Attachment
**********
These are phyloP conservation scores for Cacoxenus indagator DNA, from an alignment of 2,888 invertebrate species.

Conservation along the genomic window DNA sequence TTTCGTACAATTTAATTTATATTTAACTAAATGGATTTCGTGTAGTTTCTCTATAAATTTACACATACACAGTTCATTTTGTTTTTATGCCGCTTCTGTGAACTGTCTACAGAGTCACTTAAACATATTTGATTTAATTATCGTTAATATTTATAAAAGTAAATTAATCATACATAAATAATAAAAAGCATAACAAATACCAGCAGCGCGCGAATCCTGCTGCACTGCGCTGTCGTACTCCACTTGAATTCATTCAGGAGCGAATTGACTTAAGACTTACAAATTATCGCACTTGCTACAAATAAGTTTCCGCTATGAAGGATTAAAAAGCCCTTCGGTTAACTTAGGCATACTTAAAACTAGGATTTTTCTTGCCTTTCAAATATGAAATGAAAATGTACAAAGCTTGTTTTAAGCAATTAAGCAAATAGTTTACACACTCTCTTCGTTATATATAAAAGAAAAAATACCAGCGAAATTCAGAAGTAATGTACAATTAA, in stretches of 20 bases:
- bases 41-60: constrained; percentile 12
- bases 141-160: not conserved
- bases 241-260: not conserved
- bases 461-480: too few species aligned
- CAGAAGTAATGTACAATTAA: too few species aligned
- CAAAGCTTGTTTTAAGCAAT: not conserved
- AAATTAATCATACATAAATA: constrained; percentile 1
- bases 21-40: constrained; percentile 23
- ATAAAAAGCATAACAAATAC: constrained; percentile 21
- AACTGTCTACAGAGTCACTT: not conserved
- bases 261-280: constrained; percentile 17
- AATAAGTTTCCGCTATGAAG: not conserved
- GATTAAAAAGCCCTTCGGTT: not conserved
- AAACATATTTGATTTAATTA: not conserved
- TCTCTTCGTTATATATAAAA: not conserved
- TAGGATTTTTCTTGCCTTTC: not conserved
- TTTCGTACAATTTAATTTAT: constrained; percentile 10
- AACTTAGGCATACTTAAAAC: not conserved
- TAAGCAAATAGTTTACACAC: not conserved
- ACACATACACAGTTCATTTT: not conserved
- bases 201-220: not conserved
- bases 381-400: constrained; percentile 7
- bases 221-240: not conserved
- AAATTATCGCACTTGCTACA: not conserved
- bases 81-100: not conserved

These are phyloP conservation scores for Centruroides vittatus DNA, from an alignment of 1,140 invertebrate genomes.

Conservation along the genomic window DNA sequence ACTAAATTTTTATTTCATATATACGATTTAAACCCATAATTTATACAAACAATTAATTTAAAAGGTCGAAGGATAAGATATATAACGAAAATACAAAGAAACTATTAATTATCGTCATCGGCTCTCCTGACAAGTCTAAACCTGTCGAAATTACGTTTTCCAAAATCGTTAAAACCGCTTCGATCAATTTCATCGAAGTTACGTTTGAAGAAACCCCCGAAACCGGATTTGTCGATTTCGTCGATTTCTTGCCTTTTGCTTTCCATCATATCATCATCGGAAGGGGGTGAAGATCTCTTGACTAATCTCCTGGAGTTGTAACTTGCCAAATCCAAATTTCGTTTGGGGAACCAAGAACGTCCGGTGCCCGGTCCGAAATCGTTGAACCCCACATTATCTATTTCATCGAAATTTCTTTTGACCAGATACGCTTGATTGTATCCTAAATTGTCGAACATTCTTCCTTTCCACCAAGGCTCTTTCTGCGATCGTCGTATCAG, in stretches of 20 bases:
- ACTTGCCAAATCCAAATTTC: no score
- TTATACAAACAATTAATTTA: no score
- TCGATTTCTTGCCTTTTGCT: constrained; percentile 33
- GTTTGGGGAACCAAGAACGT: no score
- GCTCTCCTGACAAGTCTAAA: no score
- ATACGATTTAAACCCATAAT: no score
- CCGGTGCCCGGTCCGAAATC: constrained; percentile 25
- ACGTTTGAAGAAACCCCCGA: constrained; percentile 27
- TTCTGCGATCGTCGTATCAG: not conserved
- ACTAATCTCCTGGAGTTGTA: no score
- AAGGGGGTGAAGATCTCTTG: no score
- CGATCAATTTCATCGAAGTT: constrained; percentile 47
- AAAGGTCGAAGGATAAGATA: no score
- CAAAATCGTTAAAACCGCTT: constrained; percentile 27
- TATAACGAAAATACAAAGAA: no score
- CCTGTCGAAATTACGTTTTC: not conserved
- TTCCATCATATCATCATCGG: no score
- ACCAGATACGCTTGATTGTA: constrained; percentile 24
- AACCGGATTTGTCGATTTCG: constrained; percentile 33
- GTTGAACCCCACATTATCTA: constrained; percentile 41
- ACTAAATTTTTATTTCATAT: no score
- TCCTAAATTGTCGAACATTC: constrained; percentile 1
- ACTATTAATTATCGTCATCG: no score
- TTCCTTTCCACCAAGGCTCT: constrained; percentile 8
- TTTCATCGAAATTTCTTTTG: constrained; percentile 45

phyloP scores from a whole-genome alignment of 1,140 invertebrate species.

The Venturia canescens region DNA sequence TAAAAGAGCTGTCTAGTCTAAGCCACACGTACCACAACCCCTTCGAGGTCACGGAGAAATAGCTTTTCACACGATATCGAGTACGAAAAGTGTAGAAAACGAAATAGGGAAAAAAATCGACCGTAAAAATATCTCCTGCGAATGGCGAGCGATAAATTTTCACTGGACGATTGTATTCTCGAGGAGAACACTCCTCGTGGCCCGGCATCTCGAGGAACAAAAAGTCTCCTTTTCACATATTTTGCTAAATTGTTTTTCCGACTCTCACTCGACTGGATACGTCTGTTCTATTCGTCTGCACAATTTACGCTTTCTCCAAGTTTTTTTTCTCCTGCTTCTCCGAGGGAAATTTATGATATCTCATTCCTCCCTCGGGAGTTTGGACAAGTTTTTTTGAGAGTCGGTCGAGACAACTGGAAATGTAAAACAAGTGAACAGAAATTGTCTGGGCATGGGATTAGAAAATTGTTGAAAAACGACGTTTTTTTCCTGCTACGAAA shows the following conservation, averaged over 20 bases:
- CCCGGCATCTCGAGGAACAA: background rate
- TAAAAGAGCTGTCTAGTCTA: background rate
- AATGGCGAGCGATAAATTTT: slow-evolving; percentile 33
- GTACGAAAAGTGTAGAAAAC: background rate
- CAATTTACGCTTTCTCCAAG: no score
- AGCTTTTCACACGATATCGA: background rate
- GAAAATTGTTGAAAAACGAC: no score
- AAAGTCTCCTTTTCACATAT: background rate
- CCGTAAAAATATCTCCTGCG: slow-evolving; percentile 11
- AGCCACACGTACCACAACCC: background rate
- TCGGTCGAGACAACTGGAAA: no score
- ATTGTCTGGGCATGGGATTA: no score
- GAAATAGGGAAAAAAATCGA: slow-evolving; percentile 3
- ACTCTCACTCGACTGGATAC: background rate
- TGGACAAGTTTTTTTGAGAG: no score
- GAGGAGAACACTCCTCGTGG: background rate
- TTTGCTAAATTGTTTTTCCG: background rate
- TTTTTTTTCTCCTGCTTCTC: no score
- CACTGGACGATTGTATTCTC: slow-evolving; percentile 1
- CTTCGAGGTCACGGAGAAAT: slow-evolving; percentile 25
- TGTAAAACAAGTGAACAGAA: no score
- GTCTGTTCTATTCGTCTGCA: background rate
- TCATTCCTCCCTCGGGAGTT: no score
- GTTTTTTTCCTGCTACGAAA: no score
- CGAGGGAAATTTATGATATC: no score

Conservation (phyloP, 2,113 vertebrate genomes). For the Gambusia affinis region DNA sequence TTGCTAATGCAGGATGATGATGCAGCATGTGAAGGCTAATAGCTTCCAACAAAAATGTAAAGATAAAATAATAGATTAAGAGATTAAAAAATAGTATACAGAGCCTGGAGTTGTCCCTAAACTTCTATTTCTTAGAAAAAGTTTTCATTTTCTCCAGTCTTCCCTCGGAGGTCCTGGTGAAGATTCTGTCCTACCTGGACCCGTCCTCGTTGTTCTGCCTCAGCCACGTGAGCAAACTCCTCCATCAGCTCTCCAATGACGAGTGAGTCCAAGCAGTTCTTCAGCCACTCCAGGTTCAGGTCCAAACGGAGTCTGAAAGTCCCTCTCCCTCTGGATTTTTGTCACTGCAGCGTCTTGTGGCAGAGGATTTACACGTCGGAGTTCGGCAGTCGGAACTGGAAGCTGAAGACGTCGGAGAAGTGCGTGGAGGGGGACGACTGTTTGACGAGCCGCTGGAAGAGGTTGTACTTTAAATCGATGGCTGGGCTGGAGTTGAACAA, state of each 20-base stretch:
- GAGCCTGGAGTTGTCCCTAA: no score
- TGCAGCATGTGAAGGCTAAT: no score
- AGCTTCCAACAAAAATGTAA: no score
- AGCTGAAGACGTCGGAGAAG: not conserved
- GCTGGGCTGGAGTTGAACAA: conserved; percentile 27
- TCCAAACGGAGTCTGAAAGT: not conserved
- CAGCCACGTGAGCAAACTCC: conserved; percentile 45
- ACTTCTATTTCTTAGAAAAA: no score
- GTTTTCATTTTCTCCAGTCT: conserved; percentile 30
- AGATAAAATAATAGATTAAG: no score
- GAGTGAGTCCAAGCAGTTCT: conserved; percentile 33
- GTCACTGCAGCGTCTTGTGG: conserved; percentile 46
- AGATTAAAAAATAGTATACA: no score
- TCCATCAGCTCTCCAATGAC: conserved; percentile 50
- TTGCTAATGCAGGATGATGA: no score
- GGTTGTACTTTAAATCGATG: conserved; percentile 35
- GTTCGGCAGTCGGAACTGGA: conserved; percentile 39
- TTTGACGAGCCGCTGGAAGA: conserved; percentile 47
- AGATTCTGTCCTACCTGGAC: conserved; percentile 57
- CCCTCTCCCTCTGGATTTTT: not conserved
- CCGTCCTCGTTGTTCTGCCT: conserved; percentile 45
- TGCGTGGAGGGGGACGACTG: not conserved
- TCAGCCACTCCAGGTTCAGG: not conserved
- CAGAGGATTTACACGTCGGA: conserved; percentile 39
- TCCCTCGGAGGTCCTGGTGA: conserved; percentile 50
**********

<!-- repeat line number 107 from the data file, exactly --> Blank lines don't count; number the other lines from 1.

- TCCCTCGGAGGTCCTGGTGA: conserved; percentile 50